The March across Albania

The First World War Serbian army retreat across Albania and Montenegro is called the Albanian Golgotha (after the place near Jerusalem where Jesus was crucified). The Serbian command had to take that step under the pressure of the great Austro-Hungarian, German and Bulgarian offensive, when roads were blocked and the allies failed to break through to Salonika.

The condition of the Serbian army war rather poor. They were all extremely fatigued, food and the military equipment were scarce, and winter was coming. However, the Serbian military-political leadership did not wish to give up fighting at the side of the allies. Taking Niš and Skоplје, the enemy forces carried out their strategic goal, establishing a land communication route with Turkey. As support the Serbian army expected from the allies failed, the  commander of the Serbian army, Marshal Rаdоmir Putnik, issued his last and the most painful order: to move across Albania towards the Adriatic Sea and the allied forces.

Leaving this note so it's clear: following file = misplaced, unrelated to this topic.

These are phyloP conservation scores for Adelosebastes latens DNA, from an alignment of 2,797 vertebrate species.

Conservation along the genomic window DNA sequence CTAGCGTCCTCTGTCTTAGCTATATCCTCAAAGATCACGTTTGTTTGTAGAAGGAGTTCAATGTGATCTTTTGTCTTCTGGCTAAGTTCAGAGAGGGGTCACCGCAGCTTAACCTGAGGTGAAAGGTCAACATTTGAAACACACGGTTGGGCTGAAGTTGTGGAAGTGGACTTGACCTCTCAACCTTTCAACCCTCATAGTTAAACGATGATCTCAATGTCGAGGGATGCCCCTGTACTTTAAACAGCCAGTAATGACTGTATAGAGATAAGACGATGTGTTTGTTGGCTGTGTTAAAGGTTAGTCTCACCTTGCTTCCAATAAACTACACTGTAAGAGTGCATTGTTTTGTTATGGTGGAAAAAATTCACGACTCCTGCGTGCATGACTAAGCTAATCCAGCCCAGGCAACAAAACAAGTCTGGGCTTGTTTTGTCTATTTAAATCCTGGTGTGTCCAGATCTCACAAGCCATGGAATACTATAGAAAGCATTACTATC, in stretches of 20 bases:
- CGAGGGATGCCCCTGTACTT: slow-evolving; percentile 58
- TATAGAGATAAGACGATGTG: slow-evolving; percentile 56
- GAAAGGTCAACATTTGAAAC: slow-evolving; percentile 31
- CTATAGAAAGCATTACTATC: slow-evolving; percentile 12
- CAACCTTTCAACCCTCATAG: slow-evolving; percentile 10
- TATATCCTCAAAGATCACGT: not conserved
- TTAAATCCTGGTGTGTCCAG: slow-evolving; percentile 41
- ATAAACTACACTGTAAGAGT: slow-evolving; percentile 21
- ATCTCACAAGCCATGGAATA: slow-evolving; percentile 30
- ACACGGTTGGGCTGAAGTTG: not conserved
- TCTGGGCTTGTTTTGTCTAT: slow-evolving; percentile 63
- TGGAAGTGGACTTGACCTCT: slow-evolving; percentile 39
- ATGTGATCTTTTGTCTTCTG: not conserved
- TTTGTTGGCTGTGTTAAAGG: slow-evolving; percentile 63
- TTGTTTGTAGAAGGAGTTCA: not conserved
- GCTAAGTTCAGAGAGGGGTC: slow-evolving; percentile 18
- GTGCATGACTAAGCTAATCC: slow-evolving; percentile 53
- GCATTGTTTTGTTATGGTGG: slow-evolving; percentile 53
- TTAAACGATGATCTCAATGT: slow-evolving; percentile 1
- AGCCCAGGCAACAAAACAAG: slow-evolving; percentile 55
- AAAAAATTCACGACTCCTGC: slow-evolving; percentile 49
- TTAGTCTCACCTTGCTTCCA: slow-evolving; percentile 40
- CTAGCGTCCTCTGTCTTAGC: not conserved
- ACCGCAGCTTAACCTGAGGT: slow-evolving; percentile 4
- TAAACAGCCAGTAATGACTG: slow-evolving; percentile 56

Destroying or burying their artillery, on 3 December 1915, the Serbian army started a march towards Albania and Montenegro. The advanced slowly along the icy roads, but an additional problem was the attacking Albanians who did not recognise the authority of Essad Pasha Toptani, a Serbian ally.

According to the information of the Serbian Supreme Command, about 110,000 soldiers and 2,350 officers arrived at the Albanian coast. The outcome of the Albanian Golgotha, along with the resulting suffering was almost 250,000 missing, died or killed or captured Serbs.


The French Marshal Joseph Joffre said about the Serbian army retreat across Аlbаnia: The retreat of our Serbian allies in the conditions it was done, surpasses all the horrors and tragedies ever recorded in history.


King Pеter I The Liberator, King Аlеxаnder I The Unifier, Field Marshal Rаdоmir Putnik, Field Marshal Živојin Мišić, Field Marshal Stеpа Stеpаnоvić, Field Marshal Pеtаr Bојоvić, Field Marshal Pаvlе Јurišić Šturm, Nikоlа Pаšić.